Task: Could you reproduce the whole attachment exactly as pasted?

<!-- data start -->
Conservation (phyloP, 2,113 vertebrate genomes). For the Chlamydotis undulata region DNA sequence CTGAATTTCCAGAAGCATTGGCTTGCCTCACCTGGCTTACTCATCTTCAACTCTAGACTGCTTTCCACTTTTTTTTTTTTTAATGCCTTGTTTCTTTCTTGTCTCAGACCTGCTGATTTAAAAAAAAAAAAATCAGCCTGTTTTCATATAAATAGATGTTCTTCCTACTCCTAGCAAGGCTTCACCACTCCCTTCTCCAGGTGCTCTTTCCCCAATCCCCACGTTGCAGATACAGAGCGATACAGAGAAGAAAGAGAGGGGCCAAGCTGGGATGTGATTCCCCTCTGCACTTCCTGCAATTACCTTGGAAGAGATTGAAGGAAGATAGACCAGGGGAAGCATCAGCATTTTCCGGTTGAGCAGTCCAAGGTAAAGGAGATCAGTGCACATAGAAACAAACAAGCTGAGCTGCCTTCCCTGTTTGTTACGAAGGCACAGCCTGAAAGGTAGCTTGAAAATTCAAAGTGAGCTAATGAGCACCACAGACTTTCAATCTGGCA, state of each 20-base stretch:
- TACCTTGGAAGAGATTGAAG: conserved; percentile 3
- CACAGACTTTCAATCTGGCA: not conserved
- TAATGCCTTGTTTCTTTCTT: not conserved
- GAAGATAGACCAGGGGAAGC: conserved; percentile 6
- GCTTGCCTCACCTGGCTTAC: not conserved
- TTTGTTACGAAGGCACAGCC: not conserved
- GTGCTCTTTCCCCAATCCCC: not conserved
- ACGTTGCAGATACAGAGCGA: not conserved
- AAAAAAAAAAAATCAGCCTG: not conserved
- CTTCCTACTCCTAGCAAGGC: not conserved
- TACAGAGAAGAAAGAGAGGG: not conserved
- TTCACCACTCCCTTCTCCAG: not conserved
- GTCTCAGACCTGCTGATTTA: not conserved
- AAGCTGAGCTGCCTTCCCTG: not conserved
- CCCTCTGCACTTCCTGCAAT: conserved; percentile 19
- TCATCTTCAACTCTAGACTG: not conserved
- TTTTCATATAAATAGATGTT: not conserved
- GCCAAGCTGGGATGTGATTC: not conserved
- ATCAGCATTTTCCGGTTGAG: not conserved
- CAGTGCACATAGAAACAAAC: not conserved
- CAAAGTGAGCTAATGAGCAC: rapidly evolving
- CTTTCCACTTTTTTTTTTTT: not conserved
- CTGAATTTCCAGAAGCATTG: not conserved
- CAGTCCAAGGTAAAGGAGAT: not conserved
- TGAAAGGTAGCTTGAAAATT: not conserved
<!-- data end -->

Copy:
Conservation (phyloP, 2,113 vertebrate genomes). For the Chlamydotis undulata region DNA sequence CTGAATTTCCAGAAGCATTGGCTTGCCTCACCTGGCTTACTCATCTTCAACTCTAGACTGCTTTCCACTTTTTTTTTTTTTAATGCCTTGTTTCTTTCTTGTCTCAGACCTGCTGATTTAAAAAAAAAAAAATCAGCCTGTTTTCATATAAATAGATGTTCTTCCTACTCCTAGCAAGGCTTCACCACTCCCTTCTCCAGGTGCTCTTTCCCCAATCCCCACGTTGCAGATACAGAGCGATACAGAGAAGAAAGAGAGGGGCCAAGCTGGGATGTGATTCCCCTCTGCACTTCCTGCAATTACCTTGGAAGAGATTGAAGGAAGATAGACCAGGGGAAGCATCAGCATTTTCCGGTTGAGCAGTCCAAGGTAAAGGAGATCAGTGCACATAGAAACAAACAAGCTGAGCTGCCTTCCCTGTTTGTTACGAAGGCACAGCCTGAAAGGTAGCTTGAAAATTCAAAGTGAGCTAATGAGCACCACAGACTTTCAATCTGGCA, state of each 20-base stretch:
- TACCTTGGAAGAGATTGAAG: conserved; percentile 3
- CACAGACTTTCAATCTGGCA: not conserved
- TAATGCCTTGTTTCTTTCTT: not conserved
- GAAGATAGACCAGGGGAAGC: conserved; percentile 6
- GCTTGCCTCACCTGGCTTAC: not conserved
- TTTGTTACGAAGGCACAGCC: not conserved
- GTGCTCTTTCCCCAATCCCC: not conserved
- ACGTTGCAGATACAGAGCGA: not conserved
- AAAAAAAAAAAATCAGCCTG: not conserved
- CTTCCTACTCCTAGCAAGGC: not conserved
- TACAGAGAAGAAAGAGAGGG: not conserved
- TTCACCACTCCCTTCTCCAG: not conserved
- GTCTCAGACCTGCTGATTTA: not conserved
- AAGCTGAGCTGCCTTCCCTG: not conserved
- CCCTCTGCACTTCCTGCAAT: conserved; percentile 19
- TCATCTTCAACTCTAGACTG: not conserved
- TTTTCATATAAATAGATGTT: not conserved
- GCCAAGCTGGGATGTGATTC: not conserved
- ATCAGCATTTTCCGGTTGAG: not conserved
- CAGTGCACATAGAAACAAAC: not conserved
- CAAAGTGAGCTAATGAGCAC: rapidly evolving
- CTTTCCACTTTTTTTTTTTT: not conserved
- CTGAATTTCCAGAAGCATTG: not conserved
- CAGTCCAAGGTAAAGGAGAT: not conserved
- TGAAAGGTAGCTTGAAAATT: not conserved